A quick look at the circular letter sent to Methodist congregations by Rev Iliesa Naivalu as the Church’s Christian Citizenship secretary I see no reason why PM Bainimarama should feel disappointed as the letter was well intended and meant what it stated “we encourage our members to use their rights in taking part in the September election, and that they use this freedom wisely”.
Now that PM Bainimarama has won the election with 59 per cent margin he should be grateful that such advice was given.
Fiji Methodists in large numbers have learnt how to use their freedom as we enter a new democratic space.
But the September election is only the first step of transition in Fiji’s democracy after eight years of Voreqe Bainimarama’s military rule.
As the country now moves into democratic space Methodists will learn that in a world where political leadership is often synonymous with tyranny the church has to assist transformation of power applied with a sense of service with responsibility for all Fiji’s diverse people.
Government will leave the church to manage its own affairs and the church will continue to speak truth to power as expected and when necessary.
Rev. AKUILA YABAKI
SINCE we have a stable and credible government now and positive signs of investments and economic growth, I would like to ask our MPs and economists that if our dollar is “revalued” by 15-20 per cent will it make any difference to our cost of living? If yes, is it possible in the next 12 months?
IT’S great see a lot of talk generated towards self-reliance, in particular for women and families. It would be just as great to hear about the enabling environments that are, and would be created to sustain self-reliance.
For instance, a concerning issue is the health of women and others who engage in small to medium and other self-reliant projects or work.
In this regard it would be useful for ministries to link with the Ministry of Health and vice-versa to ensure greater synergies, as health is an area that cuts across all sectors be it infrastructure, land use, agriculture and fisheries, women, sports and youth, education, tourism, housing, information and technology, labour, security, legal entities to name a few.
When linkages and synergies are identified, work not only becomes more shared, but enabling environments are created, and often lead to greater sustainability.
CAN someone please find out who is creating a fake profile of Ro Teimumu Kepa on Facebook?
The person who did this must be punished as a lot of abusive words have been used for politicians.
IF what Vijay Maharaj says (FT 01/10) is true about the former Health Minister Dr Neil Sharma being the only one of the seven former ministers left out of Bainimarama’s new post election Cabinet line-up, then his predicament is not dissimilar to that of the salesman Willy Loman in Arthur Miller’s Pulitzer Prize winning play Death of a Salesman (1949).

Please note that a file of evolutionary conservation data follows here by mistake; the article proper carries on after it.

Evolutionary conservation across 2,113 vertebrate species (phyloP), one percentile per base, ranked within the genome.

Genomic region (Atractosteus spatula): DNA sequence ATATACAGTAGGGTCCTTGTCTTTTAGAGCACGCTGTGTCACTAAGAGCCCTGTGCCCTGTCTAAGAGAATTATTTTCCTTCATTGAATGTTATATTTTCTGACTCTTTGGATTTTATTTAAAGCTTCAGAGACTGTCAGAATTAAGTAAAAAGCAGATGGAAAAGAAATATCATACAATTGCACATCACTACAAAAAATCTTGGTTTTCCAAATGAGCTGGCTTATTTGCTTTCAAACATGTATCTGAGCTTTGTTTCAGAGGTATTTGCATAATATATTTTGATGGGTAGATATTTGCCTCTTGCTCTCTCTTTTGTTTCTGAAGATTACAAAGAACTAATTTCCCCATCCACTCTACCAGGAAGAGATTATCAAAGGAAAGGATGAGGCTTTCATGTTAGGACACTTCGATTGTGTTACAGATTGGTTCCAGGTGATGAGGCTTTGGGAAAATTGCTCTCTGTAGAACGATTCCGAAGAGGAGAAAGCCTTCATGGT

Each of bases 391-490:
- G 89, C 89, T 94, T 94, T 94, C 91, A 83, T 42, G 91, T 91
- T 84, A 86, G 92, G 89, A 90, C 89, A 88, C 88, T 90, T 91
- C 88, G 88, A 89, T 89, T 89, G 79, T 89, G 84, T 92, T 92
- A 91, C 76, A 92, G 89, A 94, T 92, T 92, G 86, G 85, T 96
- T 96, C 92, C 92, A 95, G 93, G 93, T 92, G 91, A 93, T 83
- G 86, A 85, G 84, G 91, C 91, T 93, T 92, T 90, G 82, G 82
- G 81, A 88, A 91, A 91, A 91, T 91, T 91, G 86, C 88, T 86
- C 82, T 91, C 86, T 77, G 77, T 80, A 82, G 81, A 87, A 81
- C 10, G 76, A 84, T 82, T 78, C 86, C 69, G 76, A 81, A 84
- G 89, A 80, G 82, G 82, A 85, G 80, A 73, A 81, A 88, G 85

Loman was cast aside by the company when he had outlived his practical usefulness to them.
I wonder if in a private moment Dr Sharma too feels that way?
It’s quite human, isn’t it?
THE World Health Day has made us aware of the consequences of intake of excess salt through our food. Consumers have also been cautioned by the medical authorities as it results in some serious diseases. The onus is on us. Let’s discipline ourselves, and the concerned authorities to legislate food outlets and educate all those responsible for food preparation.
Hamilton, New Zealand
THE sekoula tree is gone. Gone with it are so many memories. If the tree could talk many of us would be in jail or divorced. Anyway, I thank the authorities for the explanation and yes let’s plant 1000 trees around Lautoka.
SINCE the sekoula tree is no more, I believe Allen and his disciples can spend quality time with their families rather than sending the wrong message to our youths that drinking kava is a way of life. This is a blessing in disguise. Sorry buddy, but life goes on. Live a healthy life since youths are our best resource.
CONGRATULATIONS to the former Xavier students who have made it into parliament. Where there is despair give the people of Fiji hope.
IT’S just sad to see the Lautoka City Council destroy the sekoula tree. Now is the time to form a party and fight the municipal election next time and plant another sekoula tree. Let’s win the election and fix the shortcomings.
LAUTOKA is the second city or the Sugar City of Fiji, but the sad part is that it has more than enough second-hand clothes shops. Should it be called second-hand city rather than Sugar City?
COME on LTA, wake up. Not much point in campaigning about cancer prevention when you appear to be doing nothing to police the black diesel smoke belching from the buses, trucks and cars that we have no choice but to breathe in each day. Try driving with your car windows down at Nabua or Samabula (or anywhere in Suva) during peak hour. Time for action please LTA.
NOW that we are fortunate to be experiencing a moment of relief, I hope people will not only get wet but feel the rain.